Today is International Women’s Day. Are you doing anything special today? I know some people are attending panel discussions, presentations or exhibitions.
But May’s local elections are looming. Here’s something the women reading this can do that you might not have thought of that could make a difference.
Put your name forward to stand for election.
Or if you don’t feel you can, find a woman standing near you that you can campaign for and ask how you can help them win. Too many women are put off standing for election because of fear of “not being good enough”. But if we fight together, then we can win more seats for women – and today is the day to pledge to do that.
Women at all levels can make a real difference.
That’s especially true for women from more marginalised communities. These include those from ethnic minority backgrounds, women with disabilities or women who are Lesbian, Bisexual or Transgender. The problems of lack of gender balance in politics are well known. But this year’s theme for International Women’s Day is #BalanceForBetter. That applies not just to getting women into parliament – but getting diverse women into parliament.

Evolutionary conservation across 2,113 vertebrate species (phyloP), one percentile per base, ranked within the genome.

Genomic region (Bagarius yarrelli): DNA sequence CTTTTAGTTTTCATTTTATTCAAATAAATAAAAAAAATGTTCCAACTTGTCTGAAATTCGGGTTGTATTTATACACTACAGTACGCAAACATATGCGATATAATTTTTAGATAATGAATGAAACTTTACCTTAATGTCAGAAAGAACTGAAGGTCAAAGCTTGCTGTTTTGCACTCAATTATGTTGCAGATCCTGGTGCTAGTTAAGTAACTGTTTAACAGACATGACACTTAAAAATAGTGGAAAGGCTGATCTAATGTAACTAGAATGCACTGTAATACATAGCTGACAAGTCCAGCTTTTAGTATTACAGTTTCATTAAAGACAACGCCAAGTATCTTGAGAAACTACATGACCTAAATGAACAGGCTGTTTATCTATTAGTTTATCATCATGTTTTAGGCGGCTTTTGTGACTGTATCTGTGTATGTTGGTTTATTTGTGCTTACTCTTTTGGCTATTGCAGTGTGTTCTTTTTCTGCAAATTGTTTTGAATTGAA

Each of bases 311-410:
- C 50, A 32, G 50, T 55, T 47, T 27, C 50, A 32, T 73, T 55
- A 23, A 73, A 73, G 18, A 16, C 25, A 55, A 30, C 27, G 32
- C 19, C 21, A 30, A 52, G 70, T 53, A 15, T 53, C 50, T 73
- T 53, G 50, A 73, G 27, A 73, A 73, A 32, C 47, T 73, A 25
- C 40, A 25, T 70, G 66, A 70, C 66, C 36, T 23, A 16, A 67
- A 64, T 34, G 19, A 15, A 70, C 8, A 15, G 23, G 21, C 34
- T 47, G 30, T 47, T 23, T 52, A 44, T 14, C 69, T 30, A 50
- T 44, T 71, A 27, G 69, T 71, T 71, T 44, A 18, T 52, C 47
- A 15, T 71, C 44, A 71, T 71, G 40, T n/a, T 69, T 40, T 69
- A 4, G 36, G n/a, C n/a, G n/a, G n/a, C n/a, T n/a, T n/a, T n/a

Of the 45 out LGBT people who were elected to parliament in 2017, only 9 were women… and none were BAME. No openly transgender people have ever been elected to parliament. Just two women with disabilities have served in the Commons.
Things are a little better for councillors, although statistics are harder to come by. What we can say for sure is that women at all levels can make a real difference. For example, my council colleague Cheney Payne is pushing Cambridge City Council to tackle period poverty. Layla Moran is putting a bill before Parliament to give girls a choice of what they wear at school – rather than forcing skirts on them.
Too many women are put off standing for election because of fear of “not being good enough”.
We’ve had generations of laws and legislatures run by men, particularly white, straight, middle-class men. This has a knock-on effect on what the rules that govern our society are and mean that decisions and legislation that support women’s experience of the world are marginalised.
You, or some woman you know, could be making that difference. And the more women, particularly the more diverse women we have, the more significant that difference can be. Why not start today?